by Catherine Van Campen, Germany, 2017, 90’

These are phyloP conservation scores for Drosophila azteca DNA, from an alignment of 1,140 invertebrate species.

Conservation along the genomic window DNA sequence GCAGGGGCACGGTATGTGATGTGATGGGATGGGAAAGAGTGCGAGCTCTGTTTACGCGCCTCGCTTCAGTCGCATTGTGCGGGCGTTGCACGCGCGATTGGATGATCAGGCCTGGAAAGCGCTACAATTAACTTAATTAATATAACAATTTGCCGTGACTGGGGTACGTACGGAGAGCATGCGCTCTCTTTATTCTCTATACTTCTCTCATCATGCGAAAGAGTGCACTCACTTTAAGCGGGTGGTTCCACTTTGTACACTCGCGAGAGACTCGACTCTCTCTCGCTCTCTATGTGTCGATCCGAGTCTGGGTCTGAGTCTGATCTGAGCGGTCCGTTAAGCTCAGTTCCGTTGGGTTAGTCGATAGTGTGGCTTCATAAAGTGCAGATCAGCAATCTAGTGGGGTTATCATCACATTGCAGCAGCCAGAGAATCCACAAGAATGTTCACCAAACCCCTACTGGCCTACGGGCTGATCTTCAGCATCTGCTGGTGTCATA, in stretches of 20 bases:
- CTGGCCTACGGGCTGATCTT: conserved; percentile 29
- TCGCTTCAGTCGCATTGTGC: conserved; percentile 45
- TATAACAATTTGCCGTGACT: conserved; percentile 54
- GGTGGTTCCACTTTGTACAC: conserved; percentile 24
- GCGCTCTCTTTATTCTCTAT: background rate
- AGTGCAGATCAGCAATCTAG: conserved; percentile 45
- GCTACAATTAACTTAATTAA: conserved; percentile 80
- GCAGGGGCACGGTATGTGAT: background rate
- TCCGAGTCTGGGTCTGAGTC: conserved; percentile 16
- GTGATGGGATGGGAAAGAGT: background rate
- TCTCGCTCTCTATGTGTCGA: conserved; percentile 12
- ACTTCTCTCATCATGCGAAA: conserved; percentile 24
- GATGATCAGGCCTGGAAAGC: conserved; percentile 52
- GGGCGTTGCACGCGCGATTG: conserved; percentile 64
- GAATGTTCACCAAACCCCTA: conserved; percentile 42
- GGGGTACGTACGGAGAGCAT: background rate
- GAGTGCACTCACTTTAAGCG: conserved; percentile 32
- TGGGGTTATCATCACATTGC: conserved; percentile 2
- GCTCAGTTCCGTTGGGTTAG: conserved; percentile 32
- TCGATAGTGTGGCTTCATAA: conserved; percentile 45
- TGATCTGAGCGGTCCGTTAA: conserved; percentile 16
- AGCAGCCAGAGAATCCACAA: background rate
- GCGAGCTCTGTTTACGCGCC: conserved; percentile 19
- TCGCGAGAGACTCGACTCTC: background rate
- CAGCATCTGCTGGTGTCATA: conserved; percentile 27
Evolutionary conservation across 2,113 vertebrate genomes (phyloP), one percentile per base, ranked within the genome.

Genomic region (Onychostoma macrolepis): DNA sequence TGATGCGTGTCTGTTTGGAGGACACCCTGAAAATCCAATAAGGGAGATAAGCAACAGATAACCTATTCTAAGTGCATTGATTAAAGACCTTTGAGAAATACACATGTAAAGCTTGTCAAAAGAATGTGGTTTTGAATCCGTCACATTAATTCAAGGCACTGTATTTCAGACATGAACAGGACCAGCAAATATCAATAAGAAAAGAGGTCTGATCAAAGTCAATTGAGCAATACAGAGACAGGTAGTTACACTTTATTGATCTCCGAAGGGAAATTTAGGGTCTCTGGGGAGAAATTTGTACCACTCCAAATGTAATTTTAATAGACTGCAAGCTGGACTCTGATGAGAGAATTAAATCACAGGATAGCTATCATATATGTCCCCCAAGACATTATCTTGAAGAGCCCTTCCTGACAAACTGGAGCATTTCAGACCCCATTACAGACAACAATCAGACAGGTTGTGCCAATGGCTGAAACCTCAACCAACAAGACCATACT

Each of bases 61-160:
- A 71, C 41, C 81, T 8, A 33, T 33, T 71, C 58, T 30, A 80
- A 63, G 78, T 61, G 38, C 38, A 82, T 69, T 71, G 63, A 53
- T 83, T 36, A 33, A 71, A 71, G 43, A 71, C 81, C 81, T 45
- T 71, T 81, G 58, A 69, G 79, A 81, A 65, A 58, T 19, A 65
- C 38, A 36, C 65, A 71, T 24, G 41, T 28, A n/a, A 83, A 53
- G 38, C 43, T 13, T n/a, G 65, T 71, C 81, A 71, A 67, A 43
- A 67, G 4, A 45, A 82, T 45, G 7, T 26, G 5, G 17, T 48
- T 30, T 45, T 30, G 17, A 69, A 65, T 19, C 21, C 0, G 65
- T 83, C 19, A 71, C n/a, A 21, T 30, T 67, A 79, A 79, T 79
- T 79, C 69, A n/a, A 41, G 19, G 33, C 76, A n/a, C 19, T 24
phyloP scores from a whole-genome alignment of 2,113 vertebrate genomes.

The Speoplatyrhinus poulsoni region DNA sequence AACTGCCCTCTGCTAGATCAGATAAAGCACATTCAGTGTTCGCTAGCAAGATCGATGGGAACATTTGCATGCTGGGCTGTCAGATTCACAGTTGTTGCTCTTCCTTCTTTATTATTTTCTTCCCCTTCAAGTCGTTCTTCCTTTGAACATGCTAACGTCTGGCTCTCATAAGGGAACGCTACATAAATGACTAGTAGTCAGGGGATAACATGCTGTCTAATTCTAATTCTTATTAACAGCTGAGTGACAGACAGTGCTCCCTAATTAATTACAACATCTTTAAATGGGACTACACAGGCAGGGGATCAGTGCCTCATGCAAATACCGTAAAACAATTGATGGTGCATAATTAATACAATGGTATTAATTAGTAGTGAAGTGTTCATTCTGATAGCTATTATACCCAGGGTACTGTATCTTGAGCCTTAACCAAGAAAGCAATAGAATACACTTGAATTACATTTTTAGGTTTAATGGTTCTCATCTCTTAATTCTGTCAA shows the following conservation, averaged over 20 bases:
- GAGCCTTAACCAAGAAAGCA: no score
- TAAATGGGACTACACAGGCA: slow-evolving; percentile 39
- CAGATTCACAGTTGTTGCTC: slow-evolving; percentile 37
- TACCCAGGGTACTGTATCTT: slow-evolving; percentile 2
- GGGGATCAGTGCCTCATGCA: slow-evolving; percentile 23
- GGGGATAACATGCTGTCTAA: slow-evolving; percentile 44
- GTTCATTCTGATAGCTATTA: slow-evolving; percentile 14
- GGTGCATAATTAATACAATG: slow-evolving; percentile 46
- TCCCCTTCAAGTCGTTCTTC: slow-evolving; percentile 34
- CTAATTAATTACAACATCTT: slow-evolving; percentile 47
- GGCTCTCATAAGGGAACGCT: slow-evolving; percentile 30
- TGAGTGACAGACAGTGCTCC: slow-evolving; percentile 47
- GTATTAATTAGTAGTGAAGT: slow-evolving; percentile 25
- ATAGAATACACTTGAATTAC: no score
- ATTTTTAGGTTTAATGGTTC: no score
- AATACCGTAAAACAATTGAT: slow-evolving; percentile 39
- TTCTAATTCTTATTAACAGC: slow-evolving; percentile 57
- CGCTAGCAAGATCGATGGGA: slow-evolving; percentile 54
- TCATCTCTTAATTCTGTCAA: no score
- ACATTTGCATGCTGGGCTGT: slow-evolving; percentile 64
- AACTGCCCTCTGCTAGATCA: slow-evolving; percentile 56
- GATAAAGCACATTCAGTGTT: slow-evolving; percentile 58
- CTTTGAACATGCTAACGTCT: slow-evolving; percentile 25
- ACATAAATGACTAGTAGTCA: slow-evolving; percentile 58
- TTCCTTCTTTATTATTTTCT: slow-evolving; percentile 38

Children are masters at making something out of nothing. A wad of paper becomes a soccer ball, two insects a zoo. Zaatari Djinn is an exceptionally intimate movie about the resilience of children who have a much rosier view of life than adults. In the middle of the Jordanian desert, where there’s nothing but sand, unbearable summers and winters with snowstorms, a few tents were set up for a couple of hundred Syrian refugees. Then, quick as lightning, improvised shacks and cravans were attached to new tents and out of nothing arose Zaatari, a new city that consists for 80 percent of children. Through the eyes of four children, we get to see and feel what it is like to grow up in this place, with very few little resources or prospects, but with an enormous scope for dreams. Zaatari may be a place without a history or a future, for the children it is also a home. For three years, Catherine followed four children from Zaatari in the north of Jordan, near the Syrian border. Ferras (10) is the silent, poor boy with an old soul who is haunted by the war. This hard-working kid is obliged to tote a tray of sweets on his head every day. Fatma (12), whose best friend is a rooster, is much more open and assertive, but she needs to take out her anger on animals. Maryam (15), who is nearly a woman, aspires to a pious life, but falls in love with Shakespeare. And then there is the rich boy Hammoudi (8), who can buy anything he likes. For him the camp is paradise.